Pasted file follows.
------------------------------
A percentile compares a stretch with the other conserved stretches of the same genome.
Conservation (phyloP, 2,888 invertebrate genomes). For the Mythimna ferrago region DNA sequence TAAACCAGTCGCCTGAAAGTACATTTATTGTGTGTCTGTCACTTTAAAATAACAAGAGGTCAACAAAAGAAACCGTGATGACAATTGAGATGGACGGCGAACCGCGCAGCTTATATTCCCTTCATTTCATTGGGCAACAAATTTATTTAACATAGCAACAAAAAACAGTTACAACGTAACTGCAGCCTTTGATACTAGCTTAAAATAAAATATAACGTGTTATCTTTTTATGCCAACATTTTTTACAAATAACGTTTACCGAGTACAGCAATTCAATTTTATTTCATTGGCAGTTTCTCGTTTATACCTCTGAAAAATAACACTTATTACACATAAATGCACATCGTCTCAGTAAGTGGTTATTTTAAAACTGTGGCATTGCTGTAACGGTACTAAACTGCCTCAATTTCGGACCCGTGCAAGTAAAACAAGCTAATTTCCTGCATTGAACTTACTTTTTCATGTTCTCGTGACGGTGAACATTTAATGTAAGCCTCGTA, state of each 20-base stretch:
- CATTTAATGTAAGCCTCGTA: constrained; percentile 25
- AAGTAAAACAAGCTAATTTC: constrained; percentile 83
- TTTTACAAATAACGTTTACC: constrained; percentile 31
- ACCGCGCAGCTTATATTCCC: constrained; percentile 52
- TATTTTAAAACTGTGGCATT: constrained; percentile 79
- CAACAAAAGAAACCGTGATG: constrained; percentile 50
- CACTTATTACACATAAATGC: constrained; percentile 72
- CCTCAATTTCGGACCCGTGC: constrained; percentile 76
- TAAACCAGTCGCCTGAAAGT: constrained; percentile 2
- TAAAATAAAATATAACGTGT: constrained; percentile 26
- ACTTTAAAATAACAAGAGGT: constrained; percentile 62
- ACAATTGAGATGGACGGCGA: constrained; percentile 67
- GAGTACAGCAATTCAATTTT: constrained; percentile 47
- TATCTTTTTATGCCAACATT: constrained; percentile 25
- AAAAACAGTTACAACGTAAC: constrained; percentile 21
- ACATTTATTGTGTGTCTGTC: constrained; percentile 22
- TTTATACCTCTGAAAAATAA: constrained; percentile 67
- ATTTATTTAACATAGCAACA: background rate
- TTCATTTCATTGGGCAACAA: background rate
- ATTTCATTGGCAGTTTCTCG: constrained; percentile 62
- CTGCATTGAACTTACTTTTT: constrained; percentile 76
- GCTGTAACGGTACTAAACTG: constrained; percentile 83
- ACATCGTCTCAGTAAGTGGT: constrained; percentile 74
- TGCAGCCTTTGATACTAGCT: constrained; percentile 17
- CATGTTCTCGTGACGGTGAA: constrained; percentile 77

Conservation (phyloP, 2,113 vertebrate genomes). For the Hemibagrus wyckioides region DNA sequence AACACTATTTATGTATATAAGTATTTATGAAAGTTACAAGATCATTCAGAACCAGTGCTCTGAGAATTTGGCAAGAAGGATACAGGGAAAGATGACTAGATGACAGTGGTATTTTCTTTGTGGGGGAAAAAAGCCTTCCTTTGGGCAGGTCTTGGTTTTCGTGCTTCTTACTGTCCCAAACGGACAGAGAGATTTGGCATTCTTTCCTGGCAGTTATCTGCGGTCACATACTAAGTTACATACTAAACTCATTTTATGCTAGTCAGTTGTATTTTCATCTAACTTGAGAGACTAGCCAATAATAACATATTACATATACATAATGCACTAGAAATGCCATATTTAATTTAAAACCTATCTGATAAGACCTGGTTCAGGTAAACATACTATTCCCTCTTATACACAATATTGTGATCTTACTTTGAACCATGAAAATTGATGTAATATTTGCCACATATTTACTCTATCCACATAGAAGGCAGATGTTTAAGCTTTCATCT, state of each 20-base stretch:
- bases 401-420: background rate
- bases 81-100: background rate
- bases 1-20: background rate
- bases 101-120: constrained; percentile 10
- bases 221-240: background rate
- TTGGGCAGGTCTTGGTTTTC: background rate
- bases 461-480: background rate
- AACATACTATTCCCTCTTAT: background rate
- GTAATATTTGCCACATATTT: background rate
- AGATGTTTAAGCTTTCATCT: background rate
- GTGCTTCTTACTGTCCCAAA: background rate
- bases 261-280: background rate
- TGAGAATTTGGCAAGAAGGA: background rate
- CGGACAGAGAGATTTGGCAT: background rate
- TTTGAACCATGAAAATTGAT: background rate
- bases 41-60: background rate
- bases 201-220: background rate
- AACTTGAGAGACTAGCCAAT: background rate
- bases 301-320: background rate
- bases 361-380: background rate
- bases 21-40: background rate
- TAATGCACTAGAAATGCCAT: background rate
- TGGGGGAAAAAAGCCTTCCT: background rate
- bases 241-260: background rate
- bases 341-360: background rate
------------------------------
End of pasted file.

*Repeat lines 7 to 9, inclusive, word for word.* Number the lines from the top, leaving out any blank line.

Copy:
- TATTTTAAAACTGTGGCATT: constrained; percentile 79
- CAACAAAAGAAACCGTGATG: constrained; percentile 50
- CACTTATTACACATAAATGC: constrained; percentile 72